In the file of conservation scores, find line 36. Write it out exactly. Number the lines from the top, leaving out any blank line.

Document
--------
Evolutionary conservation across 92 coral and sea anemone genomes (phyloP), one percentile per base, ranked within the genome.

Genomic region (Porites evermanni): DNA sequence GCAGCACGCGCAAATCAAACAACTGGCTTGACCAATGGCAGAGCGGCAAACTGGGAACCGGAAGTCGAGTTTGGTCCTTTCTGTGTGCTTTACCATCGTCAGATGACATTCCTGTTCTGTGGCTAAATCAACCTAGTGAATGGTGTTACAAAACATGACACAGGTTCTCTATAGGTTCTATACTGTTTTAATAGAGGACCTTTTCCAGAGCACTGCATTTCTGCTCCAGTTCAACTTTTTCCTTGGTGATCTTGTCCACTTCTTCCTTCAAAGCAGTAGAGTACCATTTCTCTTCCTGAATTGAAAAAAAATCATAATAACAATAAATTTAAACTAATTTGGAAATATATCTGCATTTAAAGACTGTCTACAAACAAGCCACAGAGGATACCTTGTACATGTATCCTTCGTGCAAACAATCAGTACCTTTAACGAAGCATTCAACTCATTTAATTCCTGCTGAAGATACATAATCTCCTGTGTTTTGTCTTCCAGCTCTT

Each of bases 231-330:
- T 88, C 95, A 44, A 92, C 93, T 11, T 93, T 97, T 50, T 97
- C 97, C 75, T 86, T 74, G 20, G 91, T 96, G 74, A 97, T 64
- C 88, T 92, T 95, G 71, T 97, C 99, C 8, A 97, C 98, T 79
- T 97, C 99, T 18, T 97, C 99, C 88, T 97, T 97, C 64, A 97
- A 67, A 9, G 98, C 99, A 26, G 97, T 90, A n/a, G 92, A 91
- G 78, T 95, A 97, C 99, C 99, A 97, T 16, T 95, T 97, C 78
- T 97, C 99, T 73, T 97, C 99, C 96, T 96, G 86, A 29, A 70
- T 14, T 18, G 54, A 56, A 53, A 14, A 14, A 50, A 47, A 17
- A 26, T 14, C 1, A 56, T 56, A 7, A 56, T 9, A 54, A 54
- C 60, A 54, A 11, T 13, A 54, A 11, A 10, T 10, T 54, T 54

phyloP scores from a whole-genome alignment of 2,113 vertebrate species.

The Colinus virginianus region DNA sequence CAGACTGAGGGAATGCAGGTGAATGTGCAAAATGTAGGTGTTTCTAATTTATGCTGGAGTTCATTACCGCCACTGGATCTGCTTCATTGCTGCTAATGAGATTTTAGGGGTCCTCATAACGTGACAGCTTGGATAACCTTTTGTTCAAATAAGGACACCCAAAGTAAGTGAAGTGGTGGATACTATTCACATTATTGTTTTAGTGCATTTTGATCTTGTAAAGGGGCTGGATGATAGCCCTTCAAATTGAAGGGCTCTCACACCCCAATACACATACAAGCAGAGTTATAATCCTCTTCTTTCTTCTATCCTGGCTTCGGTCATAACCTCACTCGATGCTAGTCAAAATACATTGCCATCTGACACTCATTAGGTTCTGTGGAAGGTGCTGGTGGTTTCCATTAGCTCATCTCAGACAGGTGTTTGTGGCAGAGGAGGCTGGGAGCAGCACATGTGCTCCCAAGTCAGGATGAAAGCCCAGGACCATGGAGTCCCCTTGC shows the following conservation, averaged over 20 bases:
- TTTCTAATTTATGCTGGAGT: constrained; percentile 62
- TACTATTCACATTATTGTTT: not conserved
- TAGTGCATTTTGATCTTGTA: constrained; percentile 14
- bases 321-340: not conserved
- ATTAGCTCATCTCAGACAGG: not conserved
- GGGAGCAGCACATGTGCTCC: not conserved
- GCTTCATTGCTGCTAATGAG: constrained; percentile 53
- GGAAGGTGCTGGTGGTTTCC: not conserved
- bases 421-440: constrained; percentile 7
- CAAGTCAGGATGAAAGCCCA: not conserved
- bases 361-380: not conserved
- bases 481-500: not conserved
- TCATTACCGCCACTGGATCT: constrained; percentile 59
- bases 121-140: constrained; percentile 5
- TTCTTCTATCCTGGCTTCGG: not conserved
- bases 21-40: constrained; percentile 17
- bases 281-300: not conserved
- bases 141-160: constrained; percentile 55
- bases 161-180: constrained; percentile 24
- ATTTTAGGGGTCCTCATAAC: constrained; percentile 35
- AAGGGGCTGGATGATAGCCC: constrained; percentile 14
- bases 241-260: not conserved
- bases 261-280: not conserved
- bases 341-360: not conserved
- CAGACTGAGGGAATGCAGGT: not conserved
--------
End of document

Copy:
- AAGGGGCTGGATGATAGCCC: constrained; percentile 14